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What The Wisconsin Political Power Play Means For American Democracy46:49
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Then-Democratic candidate for Wisconsin governor Tony Evers speaks at a rally Friday, Oct. 26, 2018, in Milwaukee. (Morry Gash/AP)
Then-Democratic candidate for Wisconsin governor Tony Evers speaks at a rally Friday, Oct. 26, 2018, in Milwaukee. (Morry Gash/AP)

With Jane Clayson

The Wisconsin GOP’s lame-duck power grab — what the political slugfest means for democracy.

Guests

Shawn Johnson, capital bureau chief for Wisconsin Public Radio. (@SJohnsonWPR)

David Leonhardt, Pulitzer Prize-winning Op-Ed columnist at The New York Times. (@DLeonhardt)

From The Reading List

New York Times: "Opinion: How Alarmed Should We Be About Wisconsin?" — "I called Steven Levitsky and Daniel Ziblatt, the authors of the recent book 'How Democracies Die,' with a question last week. Levitsky and Ziblatt are political scientists, and their book has gotten a lot of attention lately. They argue that the biggest threat to democracy in much of the world today is not a military coup but elected leaders 'who subvert the very process that brought them to power.'

"My question to Levitsky and Ziblatt was: How alarmed should I be about the recent event in Wisconsin, where Republican legislators are trying to strip power from the incoming Democratic governor and attorney general?

"Their answer: Alarmed."

New York Times: "Wisconsin Republicans Defiantly Move to Limit the Power of Incoming Democrats" — "When Wisconsin Republicans pushed through a sweeping set of bills Wednesday to limit the power of the state’s newly elected Democrats, it was another hardball maneuver by a man who has played a key role in driving the state sharply to the right.

"In the days after the Republican governor’s stunning loss last month — the end of eight years of one-party control of the state’s government — Robin Vos, the Republican speaker of the Assembly, was defiant.

"'We are going to stand like bedrock to guarantee that Wisconsin does not go back,' Mr. Vos told local reporters after the midterms.

"Mr. Vos became the first official to publicly suggest that Republicans consider reining in the authority of the incoming Democratic governor, Tony Evers. 'If there are areas where we could look and say, "Geez — have we made mistakes where we granted too much power to the executive," ' he told reporters, 'I’d be open to taking a look to say what can we do to change that to try to rebalance it.' "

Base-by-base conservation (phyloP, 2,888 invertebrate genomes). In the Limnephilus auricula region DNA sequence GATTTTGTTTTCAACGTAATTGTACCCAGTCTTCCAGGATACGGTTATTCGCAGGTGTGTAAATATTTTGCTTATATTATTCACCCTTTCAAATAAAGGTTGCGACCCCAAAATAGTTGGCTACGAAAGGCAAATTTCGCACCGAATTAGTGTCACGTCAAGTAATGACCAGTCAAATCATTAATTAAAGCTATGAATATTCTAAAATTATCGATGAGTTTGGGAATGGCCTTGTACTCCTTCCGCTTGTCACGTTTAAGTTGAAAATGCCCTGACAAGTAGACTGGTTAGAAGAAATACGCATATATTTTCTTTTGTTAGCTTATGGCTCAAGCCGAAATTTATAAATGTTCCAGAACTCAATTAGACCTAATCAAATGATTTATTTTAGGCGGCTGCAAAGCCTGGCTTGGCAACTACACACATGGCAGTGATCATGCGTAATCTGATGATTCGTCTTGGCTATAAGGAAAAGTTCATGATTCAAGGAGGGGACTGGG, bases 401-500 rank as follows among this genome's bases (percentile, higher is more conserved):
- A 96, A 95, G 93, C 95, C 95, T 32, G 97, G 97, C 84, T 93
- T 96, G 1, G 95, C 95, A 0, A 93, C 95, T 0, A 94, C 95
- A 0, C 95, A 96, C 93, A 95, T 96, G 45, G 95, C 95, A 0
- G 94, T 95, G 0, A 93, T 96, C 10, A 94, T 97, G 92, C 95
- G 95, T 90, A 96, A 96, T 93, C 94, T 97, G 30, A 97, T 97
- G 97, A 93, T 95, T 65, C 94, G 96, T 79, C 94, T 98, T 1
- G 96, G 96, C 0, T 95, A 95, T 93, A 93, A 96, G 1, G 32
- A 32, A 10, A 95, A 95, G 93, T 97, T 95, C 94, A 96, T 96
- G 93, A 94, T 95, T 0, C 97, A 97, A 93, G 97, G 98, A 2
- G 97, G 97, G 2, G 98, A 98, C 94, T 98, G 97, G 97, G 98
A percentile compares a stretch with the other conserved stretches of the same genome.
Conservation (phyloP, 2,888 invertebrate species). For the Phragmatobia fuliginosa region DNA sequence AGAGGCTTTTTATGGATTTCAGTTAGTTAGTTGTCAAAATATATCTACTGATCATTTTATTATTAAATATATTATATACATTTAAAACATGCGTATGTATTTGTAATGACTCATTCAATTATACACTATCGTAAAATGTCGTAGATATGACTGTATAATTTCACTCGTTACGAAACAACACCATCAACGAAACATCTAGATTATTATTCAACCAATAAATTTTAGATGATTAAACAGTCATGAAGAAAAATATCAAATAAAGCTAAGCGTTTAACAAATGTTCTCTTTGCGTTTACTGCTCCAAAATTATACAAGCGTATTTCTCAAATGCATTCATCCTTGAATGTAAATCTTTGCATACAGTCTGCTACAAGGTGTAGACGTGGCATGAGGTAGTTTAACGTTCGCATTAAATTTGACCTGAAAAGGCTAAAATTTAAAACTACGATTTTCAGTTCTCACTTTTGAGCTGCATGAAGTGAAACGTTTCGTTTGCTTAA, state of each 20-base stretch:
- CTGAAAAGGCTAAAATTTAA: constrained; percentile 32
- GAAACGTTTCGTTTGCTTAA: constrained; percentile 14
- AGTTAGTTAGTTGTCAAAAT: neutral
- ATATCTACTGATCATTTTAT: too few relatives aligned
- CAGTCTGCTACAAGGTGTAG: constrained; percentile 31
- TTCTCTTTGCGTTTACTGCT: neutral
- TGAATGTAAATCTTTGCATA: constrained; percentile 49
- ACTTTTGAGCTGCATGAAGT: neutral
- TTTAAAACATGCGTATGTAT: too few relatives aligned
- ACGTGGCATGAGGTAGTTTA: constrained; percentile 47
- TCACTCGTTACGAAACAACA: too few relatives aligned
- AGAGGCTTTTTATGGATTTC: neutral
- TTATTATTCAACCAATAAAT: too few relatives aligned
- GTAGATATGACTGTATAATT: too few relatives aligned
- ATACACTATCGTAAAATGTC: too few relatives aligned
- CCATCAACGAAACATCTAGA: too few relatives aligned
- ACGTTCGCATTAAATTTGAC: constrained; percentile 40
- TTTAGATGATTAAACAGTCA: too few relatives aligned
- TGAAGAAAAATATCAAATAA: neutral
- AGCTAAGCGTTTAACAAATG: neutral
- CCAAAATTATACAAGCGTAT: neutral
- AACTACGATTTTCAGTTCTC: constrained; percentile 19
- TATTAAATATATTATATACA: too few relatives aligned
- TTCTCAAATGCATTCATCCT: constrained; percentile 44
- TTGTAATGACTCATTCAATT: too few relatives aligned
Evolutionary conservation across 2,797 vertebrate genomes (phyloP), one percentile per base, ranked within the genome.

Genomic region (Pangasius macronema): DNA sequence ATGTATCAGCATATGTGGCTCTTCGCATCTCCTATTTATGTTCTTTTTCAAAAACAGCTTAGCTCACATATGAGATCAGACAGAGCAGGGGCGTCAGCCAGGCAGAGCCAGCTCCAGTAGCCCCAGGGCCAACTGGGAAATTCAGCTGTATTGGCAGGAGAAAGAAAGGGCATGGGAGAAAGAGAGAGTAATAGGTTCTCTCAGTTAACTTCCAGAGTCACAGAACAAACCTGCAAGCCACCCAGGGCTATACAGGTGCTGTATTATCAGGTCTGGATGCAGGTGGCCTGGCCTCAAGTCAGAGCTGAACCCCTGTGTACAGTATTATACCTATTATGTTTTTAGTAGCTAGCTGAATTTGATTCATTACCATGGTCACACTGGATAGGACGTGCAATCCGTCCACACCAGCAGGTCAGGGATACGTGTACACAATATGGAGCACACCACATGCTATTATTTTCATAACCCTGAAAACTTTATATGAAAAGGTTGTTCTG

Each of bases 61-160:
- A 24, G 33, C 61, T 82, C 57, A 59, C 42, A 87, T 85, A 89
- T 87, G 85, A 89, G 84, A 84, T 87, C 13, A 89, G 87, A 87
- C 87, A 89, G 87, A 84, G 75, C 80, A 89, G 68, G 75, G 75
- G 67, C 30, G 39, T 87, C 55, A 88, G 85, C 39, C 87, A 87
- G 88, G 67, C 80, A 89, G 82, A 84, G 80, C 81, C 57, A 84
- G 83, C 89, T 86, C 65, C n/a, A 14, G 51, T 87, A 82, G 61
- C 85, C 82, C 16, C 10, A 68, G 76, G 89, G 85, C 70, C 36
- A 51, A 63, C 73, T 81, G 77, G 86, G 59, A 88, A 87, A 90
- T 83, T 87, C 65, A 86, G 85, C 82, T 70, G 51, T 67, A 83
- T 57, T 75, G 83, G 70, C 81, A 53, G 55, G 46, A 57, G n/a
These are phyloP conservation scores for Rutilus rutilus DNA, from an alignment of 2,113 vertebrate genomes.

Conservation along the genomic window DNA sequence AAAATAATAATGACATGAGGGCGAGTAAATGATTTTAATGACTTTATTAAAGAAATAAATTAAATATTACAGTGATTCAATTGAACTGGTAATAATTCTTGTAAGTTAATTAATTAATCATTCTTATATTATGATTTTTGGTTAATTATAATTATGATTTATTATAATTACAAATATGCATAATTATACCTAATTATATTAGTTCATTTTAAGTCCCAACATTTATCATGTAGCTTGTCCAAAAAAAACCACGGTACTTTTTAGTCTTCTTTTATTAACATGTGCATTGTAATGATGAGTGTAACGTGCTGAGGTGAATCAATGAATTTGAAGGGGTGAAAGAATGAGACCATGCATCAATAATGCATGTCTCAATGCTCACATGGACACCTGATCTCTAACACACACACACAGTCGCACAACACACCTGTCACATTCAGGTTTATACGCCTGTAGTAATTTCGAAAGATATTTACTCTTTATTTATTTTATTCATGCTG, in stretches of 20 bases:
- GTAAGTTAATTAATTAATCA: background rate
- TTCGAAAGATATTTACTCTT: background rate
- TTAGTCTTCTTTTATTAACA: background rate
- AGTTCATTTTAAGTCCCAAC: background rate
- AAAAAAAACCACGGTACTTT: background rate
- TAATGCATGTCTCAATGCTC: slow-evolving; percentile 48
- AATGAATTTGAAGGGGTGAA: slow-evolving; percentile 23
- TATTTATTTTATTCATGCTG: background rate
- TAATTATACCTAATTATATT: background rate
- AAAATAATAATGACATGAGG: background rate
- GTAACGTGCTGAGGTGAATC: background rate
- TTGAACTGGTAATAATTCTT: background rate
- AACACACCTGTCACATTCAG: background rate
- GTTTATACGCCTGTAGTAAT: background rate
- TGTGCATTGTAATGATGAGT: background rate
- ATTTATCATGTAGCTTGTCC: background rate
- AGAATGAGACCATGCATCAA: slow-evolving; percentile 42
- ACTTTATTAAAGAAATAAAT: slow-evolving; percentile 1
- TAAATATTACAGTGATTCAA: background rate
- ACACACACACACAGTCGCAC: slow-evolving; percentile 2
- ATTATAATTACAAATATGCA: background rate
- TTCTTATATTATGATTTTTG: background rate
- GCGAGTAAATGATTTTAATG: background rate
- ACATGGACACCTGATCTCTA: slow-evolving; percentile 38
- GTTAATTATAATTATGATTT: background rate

The Hill: "Ex-Wisconsin GOP governor calls on Walker to reject measures curbing Dems' power" — "Former Wisconsin Gov. Scott McCallum (R) is calling for Gov. Scott Walker (R) to reject some of the measures the state legislature passed to limit incoming Democratic officials' authority.

"'It appears completely political, (like) a power grab,' McCallum told the Milwaukee Journal Sentinel on Saturday, before adding that Walker has the chance to avoid the 'appearance of sour grapes.'

"McCallum, who served as governor from 2001-2003, noted that Walker should be 'open and transparent and reach out in a very public fashion' to discuss the lame-duck legislation with incoming Gov. Tony Evers (D).

"Evers defeated Walker in the Wisconsin gubernatorial race in November."

Washington Post: "Opinion: Are Republicans abandoning democracy?" — "Especially after last week’s court filings in the ongoing investigations of President Trump, his critics have good reason to focus on the threats he poses to democracy and the rule of law. But the president is not alone in his party.

"In case after case, Republicans have demonstrated an eagerness to undercut democracy and tilt the rules of the game if doing so serves their ideological interests. The quiet coup by the GOP-controlled legislature in Wisconsin is designed to defy the voters’ wishes. It reflects an abandonment of the disciplines that self-government requires.

"In November, Wisconsin’s electorate ended eight years of Republican dominance in state government by choosing Democrats Tony Evers as governor and Josh Kaul as attorney general. Democrats also won races for secretary of state and state treasurer."

Gretchen Voss produced this show for broadcast.

This program aired on December 11, 2018.

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